And if it backs off, it’ll allow that tubing and that sleeve to back out of the fitting, and that might be a reason for it to leak. The best way to attack that is to turn the water off, take the fitting apart, and then reassemble it.
First, inspect it of course to make sure you don’t see anything obvious. Once you reassembled it, hopefully, that stops the leak. If not, you may have to replace the fitting and the tube that was right there.
Usually, when you compress these, that little sleeve is not going to come off the tubing anymore. It’s actually because of that compression activity, it’s deformed the end of the tubing.
That’s good because it helps make the seal. But if you have to take the fitting out, you’re going to cut the sleeve off to go back together.
Read more: Can An Air Conditioner Have Two Thermostats?
How Do You Install And Remove A Compression Fitting?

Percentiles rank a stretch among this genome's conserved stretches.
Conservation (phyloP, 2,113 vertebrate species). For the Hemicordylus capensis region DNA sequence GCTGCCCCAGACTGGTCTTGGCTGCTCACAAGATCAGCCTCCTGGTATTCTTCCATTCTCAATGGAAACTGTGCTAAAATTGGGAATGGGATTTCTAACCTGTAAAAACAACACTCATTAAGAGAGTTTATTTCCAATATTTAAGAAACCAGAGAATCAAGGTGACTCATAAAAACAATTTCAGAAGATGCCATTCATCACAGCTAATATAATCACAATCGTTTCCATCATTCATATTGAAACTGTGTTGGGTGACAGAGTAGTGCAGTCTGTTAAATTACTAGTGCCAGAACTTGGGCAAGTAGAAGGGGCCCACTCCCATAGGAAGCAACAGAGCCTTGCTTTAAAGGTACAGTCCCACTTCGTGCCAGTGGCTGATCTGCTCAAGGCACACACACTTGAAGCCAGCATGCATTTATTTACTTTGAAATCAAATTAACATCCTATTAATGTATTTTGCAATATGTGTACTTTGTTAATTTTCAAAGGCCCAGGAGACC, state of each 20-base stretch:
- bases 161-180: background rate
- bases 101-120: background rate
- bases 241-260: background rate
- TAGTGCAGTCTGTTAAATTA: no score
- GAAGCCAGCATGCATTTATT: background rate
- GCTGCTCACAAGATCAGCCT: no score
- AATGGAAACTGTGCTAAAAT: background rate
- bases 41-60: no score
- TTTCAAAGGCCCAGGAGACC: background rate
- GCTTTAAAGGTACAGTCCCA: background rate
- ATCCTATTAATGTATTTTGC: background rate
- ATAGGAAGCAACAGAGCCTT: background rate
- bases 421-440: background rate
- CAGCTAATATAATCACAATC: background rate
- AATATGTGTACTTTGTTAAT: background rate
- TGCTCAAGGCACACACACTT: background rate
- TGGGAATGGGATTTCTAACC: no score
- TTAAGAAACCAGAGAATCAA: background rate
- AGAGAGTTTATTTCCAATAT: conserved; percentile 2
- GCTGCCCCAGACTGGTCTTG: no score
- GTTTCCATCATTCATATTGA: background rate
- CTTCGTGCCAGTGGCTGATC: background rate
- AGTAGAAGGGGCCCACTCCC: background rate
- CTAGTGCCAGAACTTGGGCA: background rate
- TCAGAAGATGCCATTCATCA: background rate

Compression fittings can be assembled and installed very methodically. They have three components-
- The body of the fitting.
- The ferrule or the sleeve.
- The nut.
Put the nut up on your tubing. Then slide your sleeve up, and put the tubing into the connection. Then, pull your nut down and screw it on.
You’re going to use a wrench to put it on tight, and that allows that sleeve to be compressed into the top of the body of the fitting. And that creates the seal. To take them apart, you just reverse that order.
Undo the sleeve. Typically, you can pull the tube out. And that little sleeve there is probably stuck there. Unless you’re putting it right back into the fitting, if you’re changing this connection, by any means a good chance that you’re going to have to cut that sleeve off. If you’re putting it right back into another compression fitting. Let’s see, put it right on your angle stop, you can leave the sleeve there and use it again because the compression fitting will work the same way.
I have found this type on an air conditioner unit from the ’80s which used compression fitting. It looks like it came from a factory like this. I just don’t see why you would do that.
Can you use compression fittings on the air conditioner? I won’t suggest you do that. But the decision is yours. Make a wise decision!